Thanks for the reply and the encouragement!  Our son has been seeing formed stools, without prednisone, for the first time in 4 years.  I don't know all of the procedures the NCBI article researchers used for blending or even how they cataloged the microbiome.  The field is so new, there are a lot of variables and I'm not super-confident that the researchers always take the best paths to gaining knowledge. 

 

I think the dissolved oxygen might be even more significant than the atmospheric oxygen.  The bacteria are exposed to the oxygen that is present at the boundaries of their cell membranes.  If the bacteria are surrounded by a solution, they are protected from the air in the room or in the space in the jar, unless the air in the jar is whirled in and aerates the solution the way waste water treatment plants aerate.  I would like to know how quickly the transport happens into the bacteria from the dissolved oxygen and how toxic the oxygen is to the most important bacteria.  Please let me know if you find anything.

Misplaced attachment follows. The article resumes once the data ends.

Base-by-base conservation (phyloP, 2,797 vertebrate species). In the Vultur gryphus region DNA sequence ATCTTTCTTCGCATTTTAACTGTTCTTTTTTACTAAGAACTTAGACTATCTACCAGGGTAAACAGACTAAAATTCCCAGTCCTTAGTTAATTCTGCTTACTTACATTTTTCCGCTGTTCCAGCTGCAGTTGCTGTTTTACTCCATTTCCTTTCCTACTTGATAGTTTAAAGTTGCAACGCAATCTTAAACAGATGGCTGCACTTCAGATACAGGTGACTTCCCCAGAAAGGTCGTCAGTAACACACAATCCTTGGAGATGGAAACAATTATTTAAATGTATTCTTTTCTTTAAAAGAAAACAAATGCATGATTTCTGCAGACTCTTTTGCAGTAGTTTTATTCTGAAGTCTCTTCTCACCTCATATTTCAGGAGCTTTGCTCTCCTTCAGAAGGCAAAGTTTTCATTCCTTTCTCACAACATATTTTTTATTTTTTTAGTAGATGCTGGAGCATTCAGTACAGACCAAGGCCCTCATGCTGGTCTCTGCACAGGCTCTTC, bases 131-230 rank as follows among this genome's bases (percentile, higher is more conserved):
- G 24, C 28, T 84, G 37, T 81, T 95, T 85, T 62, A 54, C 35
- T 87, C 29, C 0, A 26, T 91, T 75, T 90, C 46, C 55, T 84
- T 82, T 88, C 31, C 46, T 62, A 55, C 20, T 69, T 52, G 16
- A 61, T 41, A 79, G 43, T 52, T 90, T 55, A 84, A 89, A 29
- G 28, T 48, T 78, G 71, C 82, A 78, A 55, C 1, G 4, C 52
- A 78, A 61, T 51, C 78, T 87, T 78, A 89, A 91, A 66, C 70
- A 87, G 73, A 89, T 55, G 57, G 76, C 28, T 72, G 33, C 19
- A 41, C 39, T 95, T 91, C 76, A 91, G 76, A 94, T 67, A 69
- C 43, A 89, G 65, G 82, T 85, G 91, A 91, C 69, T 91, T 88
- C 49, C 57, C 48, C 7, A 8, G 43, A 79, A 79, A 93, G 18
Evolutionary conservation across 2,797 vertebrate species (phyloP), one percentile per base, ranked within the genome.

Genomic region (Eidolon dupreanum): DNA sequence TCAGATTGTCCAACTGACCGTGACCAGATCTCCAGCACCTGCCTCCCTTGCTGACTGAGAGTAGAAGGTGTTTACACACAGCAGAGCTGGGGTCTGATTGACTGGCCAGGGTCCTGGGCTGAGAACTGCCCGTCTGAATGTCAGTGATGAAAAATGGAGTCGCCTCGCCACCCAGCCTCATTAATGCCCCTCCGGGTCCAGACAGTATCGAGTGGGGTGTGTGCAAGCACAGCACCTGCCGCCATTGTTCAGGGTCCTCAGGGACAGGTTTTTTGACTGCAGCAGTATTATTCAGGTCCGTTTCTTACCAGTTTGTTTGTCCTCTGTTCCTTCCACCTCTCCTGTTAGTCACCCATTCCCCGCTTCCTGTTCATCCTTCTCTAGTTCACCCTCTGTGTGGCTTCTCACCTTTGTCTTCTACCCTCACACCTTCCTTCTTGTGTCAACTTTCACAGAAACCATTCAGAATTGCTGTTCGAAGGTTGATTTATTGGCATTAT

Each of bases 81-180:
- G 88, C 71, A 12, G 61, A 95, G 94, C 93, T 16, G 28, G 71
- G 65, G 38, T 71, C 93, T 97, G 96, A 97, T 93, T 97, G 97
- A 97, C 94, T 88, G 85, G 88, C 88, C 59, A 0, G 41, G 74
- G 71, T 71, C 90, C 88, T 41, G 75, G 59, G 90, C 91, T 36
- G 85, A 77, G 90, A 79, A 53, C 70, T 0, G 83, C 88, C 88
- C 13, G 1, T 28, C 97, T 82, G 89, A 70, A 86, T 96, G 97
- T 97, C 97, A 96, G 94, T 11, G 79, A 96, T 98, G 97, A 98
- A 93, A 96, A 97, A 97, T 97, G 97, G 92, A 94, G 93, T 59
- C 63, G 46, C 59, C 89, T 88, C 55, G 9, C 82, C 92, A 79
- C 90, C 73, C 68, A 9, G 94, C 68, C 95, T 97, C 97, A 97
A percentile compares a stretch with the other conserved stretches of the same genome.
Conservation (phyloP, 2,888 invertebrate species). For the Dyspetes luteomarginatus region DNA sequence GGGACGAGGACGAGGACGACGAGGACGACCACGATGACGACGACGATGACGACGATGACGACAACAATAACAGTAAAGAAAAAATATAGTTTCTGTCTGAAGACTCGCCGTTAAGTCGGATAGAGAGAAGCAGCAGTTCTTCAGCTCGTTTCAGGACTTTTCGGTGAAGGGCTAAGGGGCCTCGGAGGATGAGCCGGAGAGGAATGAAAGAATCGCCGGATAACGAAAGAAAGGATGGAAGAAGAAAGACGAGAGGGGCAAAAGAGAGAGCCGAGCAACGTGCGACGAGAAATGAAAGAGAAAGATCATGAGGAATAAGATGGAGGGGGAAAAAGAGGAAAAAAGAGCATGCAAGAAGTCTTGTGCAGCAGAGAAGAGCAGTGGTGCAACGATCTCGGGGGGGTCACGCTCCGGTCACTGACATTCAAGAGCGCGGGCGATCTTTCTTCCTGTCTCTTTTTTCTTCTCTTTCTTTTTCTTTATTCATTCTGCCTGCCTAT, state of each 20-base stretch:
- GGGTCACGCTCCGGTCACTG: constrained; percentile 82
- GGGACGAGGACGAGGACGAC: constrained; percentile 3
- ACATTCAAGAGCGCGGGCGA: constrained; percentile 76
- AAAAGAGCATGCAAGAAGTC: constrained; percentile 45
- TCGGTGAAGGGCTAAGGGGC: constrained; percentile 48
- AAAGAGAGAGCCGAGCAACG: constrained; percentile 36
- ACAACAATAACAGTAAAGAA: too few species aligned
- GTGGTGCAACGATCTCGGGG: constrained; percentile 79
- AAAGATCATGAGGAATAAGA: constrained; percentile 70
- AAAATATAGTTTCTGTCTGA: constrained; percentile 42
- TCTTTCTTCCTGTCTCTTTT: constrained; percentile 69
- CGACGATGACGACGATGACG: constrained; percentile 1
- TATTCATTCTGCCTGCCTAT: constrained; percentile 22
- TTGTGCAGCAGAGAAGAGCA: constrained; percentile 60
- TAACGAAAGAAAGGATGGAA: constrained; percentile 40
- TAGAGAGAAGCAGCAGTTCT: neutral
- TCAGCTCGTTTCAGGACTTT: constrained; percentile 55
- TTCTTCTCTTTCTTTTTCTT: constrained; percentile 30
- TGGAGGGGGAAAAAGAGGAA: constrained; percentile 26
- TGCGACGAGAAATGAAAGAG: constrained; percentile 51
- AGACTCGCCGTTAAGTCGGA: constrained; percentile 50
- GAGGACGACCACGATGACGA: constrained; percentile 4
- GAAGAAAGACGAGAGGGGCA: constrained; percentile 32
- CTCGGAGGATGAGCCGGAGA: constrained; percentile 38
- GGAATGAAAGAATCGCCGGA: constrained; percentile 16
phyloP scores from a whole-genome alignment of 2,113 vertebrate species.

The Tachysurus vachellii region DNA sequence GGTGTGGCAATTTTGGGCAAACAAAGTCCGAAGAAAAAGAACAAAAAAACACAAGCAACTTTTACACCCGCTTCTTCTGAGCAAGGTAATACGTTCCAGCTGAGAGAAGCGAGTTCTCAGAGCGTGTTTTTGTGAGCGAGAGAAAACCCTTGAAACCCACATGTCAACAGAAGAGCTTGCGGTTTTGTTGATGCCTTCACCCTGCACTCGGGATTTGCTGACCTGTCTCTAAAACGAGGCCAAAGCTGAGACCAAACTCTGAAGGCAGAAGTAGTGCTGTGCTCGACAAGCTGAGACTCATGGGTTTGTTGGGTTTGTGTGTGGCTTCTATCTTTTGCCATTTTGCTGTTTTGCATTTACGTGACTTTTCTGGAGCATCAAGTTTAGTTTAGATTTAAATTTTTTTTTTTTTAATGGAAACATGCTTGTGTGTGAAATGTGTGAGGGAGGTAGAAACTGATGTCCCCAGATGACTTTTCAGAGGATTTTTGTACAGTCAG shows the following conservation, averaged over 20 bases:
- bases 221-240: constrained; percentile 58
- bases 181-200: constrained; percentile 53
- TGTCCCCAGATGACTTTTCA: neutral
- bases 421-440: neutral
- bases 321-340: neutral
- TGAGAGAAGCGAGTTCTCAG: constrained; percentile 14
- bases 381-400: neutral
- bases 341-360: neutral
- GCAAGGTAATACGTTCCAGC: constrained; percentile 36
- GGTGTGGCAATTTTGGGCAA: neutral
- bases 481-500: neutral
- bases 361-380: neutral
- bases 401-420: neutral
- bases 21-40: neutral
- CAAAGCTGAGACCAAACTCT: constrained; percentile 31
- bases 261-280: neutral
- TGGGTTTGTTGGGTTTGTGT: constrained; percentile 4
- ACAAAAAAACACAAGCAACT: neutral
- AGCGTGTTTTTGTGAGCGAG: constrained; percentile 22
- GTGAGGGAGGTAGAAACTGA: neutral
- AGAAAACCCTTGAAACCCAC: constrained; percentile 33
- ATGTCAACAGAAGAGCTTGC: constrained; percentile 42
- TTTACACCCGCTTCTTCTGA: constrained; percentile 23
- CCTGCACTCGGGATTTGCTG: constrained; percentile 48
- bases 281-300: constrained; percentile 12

For now, I am mainly relying on the anecdotal evidence that the FMTs didn't have a great effect until we worked to take the oxygen out of the water. 

 

You have me wondering about the blood bacteria too now!



#51 acureisoutthere

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Posted 10 August 2017 - 07:47 AM

That is truly great to hear that your son is doing better !  Awesome !